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Re: [Pali] Professor Bapat and his work

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  • Hugo
    Hello Dmytro, ... [...] ... The US copyright office has a FAQ website: http://www.copyright.gov http://www.copyright.gov/circs/circ1.html
    Message 1 of 3 , Oct 17, 2005
      Hello Dmytro,

      On 10/6/05, Dmytro Ivakhnenko <nibbanka@...> wrote:
      > Recently my friend has scanned the book "Vimuttimagga and
      > Visuddhimagga: a Comparative study" written by
      >
      > Purushottam Vishvanath Bapat, M.A., A.M. Ph.D (Harvard), Retired
      > Professor of Ancient Indian Culture, pali, and Buddhism, Poona
      > University and Fergusson College, Poona,
      [...]

      > Since this book is hard to find even in libraries, I would like it to
      > be available on the Web.
      > However I would like to clarify copyright issues.
      >
      > Maybe you know or can find out the whereabouts of professor Bapat and
      > copyrights on this book?

      The US copyright office has a FAQ website:
      http://www.copyright.gov
      http://www.copyright.gov/circs/circ1.html

      http://www.copyright.gov/help/faq/faq-duration.html#duration
      How long does a copyright last?
      The term of copyright for a particular work depends on several
      factors, including whether it has been published, and, if so, the date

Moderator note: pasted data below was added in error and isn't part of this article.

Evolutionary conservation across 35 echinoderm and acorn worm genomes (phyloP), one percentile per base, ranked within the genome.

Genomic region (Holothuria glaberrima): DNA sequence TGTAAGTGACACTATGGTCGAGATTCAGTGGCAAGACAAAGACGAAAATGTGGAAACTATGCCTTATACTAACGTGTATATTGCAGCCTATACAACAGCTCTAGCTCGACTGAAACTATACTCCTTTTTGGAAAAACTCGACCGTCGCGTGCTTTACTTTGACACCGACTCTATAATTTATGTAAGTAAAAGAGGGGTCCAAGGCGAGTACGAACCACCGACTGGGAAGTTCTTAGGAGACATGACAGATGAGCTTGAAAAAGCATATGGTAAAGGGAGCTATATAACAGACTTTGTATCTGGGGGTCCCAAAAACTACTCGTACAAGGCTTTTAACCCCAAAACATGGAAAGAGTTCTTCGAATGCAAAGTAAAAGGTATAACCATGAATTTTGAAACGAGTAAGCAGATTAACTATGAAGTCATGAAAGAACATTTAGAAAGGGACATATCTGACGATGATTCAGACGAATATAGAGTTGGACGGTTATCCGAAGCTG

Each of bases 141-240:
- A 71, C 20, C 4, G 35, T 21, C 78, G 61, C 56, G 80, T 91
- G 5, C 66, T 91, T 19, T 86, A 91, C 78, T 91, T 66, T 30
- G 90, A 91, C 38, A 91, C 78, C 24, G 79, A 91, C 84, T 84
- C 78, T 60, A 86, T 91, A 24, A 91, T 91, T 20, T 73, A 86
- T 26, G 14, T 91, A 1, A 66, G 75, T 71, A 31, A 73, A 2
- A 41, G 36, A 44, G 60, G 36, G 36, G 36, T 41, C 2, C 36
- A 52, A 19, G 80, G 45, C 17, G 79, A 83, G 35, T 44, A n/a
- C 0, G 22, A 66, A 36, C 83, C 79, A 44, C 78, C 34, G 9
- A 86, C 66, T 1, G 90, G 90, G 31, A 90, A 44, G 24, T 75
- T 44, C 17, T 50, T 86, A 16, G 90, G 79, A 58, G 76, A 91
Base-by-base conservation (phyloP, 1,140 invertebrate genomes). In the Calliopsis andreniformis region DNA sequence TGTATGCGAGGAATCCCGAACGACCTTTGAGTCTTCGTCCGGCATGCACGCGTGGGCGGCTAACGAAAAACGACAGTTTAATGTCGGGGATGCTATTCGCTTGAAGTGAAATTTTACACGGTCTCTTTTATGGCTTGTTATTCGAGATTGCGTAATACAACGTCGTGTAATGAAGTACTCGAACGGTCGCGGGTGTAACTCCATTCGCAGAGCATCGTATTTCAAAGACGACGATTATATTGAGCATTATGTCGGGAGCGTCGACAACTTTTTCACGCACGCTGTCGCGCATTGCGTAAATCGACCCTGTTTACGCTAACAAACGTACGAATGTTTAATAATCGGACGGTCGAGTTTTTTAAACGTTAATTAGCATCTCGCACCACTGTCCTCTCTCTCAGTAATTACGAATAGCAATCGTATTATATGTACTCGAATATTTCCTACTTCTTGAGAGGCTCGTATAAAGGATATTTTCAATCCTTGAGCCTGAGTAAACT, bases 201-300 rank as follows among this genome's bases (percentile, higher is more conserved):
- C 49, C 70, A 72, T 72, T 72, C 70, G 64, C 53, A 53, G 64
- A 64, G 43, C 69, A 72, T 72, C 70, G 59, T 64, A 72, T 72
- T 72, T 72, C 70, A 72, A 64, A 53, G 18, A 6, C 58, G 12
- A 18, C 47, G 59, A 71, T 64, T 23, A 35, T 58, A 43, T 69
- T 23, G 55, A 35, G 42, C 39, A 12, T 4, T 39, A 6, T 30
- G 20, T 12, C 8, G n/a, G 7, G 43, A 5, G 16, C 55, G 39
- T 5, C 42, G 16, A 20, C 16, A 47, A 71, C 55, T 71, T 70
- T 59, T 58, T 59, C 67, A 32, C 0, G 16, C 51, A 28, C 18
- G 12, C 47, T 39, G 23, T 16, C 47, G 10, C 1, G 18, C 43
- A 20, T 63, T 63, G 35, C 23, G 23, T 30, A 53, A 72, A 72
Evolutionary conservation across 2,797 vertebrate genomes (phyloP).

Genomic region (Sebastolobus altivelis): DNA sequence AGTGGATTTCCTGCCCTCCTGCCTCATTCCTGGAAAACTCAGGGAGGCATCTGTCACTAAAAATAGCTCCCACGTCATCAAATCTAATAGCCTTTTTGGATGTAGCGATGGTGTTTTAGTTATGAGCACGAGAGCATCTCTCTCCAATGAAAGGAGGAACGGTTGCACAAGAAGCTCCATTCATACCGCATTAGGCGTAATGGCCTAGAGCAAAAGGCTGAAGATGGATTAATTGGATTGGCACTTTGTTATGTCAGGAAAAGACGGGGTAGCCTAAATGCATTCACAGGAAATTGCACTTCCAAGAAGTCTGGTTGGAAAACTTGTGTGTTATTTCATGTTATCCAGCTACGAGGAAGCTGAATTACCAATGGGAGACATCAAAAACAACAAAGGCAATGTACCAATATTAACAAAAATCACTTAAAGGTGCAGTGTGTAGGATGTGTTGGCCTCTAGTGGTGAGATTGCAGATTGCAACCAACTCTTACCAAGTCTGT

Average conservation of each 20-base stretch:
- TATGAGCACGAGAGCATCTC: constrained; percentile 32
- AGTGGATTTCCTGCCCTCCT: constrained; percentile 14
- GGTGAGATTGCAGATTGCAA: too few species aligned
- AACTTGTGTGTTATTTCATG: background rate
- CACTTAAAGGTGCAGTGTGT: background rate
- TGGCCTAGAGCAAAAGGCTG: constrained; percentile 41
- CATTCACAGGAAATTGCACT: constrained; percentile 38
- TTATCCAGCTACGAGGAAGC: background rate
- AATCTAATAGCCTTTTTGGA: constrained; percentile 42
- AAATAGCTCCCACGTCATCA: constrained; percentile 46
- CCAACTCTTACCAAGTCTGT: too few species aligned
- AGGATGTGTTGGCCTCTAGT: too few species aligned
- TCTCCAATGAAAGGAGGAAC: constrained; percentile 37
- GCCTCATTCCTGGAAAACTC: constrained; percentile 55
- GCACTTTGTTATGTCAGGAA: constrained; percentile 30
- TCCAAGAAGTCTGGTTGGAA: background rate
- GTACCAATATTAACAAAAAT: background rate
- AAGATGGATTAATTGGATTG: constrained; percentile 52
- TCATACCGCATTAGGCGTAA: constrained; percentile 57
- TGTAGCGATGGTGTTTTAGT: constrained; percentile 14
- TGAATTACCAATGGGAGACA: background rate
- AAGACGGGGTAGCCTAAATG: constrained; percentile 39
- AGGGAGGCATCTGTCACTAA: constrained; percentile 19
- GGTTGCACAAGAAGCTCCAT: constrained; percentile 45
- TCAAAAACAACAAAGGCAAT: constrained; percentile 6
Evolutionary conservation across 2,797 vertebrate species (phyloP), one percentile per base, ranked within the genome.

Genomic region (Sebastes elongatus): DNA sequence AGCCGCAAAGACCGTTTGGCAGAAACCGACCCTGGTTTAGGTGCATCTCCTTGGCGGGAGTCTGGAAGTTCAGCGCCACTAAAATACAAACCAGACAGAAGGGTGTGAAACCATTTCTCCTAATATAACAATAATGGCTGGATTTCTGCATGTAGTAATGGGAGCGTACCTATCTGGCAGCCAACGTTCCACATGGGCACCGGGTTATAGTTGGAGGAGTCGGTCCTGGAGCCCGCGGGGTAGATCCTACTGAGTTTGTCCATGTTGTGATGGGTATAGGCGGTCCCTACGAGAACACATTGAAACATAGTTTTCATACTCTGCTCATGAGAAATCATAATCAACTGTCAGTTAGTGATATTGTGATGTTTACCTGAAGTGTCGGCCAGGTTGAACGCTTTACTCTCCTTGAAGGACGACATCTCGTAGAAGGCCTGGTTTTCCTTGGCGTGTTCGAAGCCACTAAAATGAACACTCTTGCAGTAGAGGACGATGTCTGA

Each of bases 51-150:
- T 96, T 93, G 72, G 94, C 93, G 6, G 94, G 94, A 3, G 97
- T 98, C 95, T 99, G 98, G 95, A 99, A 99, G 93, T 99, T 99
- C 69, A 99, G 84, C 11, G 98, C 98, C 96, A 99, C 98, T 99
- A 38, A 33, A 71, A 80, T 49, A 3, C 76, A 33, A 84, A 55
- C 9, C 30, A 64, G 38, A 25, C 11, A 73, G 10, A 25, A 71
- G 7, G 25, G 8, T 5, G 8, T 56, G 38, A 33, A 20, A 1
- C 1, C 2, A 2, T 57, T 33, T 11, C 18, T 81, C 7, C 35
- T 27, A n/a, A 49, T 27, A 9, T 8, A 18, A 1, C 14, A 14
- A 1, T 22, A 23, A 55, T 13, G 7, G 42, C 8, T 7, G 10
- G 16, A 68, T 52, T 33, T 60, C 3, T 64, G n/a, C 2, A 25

of first publication. As a general rule, for works created after Jan.
      1, 1978, copyright protection lasts for the life of the author plus an
      additional 70 years. For an anonymous work, a pseudonymous work, or a
      work made for hire, the copyright endures for a term of 95 years from
      the year of its first publication or a term of 120 years from the year
      of its creation, whichever expires first. For works first published
      prior to 1978, the term will vary depending on several factors. To
      determine the length of copyright protection for a particular work,
      consult chapter 3 of the Copyright Act (title 17 of the United States
      Code). More information on the term of copyright can be found in
      Circular 15a, Duration of Copyright, and Circular 1, Copyright Basics.

      Do I have to renew my copyright?
      No. Works created on or after Jan. 1, 1978, are not subject to renewal
      registration. As to works published or registered prior to Jan. 1,
      1978, renewal registration is optional after 28 years but does provide
      certain legal advantages. For information on how to file a renewal
      application as well as the legal benefit for doing so, see Circular
      15, Renewal of Copyright, and Circular 15a, Duration of Copyright.


      Also, you may ask them:
      Note: The Copyright Office offers introductory answers to frequently
      asked questions about copyright, registration, and services of the
      Office. Links throughout the answers will guide you to further
      information on our website or from other sources. For any other
      questions, please visit our Contact Us page.


      Greetings,
      --
      Hugo
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